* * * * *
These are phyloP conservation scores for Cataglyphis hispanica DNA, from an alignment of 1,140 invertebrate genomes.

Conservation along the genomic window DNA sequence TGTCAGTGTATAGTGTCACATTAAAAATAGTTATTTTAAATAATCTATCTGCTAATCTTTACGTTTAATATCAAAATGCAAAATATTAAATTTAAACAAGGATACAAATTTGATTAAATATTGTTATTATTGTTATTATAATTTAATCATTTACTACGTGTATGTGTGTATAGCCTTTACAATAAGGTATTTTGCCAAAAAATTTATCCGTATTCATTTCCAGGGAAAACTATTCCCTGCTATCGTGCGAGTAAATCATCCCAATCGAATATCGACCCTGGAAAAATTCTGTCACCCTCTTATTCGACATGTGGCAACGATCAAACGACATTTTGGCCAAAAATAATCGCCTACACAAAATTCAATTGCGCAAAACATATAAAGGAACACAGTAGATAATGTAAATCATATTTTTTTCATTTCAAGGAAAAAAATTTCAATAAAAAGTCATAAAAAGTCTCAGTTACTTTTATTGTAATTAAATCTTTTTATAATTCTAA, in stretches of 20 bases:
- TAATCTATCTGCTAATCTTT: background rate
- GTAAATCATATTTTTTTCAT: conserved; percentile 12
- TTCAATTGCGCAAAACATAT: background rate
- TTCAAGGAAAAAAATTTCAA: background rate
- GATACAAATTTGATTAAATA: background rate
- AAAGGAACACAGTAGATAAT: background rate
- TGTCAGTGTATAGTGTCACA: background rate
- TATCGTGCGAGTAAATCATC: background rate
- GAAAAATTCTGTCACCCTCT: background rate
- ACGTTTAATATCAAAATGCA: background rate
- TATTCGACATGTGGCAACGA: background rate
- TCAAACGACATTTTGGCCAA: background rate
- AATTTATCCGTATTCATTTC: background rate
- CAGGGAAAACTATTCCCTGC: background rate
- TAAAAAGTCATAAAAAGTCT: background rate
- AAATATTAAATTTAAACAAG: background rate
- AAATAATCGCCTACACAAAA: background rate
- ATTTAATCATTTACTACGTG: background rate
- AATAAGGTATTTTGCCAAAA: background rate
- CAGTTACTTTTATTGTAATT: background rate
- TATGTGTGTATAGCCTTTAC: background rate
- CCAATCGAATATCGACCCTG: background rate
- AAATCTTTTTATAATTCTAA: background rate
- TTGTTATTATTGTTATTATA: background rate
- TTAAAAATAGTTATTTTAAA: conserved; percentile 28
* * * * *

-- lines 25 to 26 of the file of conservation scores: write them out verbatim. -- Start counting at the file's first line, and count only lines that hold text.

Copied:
- AAATCTTTTTATAATTCTAA: background rate
- TTGTTATTATTGTTATTATA: background rate